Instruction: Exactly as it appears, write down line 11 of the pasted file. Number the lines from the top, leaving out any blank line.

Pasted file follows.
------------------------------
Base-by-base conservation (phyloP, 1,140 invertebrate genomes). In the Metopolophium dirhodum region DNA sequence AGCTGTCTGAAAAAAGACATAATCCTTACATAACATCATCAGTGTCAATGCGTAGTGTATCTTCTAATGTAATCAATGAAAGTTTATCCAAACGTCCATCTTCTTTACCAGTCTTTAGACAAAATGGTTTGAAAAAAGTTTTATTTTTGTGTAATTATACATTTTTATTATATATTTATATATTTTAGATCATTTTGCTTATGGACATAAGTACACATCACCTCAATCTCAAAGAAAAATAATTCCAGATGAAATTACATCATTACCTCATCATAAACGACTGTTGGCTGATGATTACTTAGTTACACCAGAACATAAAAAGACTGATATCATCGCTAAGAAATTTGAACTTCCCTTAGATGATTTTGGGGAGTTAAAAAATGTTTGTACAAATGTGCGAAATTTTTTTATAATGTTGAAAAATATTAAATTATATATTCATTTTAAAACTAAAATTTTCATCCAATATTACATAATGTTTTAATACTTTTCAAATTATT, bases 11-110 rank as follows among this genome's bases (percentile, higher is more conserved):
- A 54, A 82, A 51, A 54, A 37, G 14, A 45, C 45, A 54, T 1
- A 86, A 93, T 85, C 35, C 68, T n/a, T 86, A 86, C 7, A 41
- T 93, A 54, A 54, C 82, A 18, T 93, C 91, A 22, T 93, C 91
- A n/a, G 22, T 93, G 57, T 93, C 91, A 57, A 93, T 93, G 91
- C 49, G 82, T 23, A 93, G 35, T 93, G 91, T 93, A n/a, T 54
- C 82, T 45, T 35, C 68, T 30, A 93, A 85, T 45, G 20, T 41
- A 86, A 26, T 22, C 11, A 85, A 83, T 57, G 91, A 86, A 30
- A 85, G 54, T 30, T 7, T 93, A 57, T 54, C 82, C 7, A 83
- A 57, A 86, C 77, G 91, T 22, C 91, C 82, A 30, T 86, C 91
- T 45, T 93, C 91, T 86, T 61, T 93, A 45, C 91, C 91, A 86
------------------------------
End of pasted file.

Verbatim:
- T 45, T 93, C 91, T 86, T 61, T 93, A 45, C 91, C 91, A 86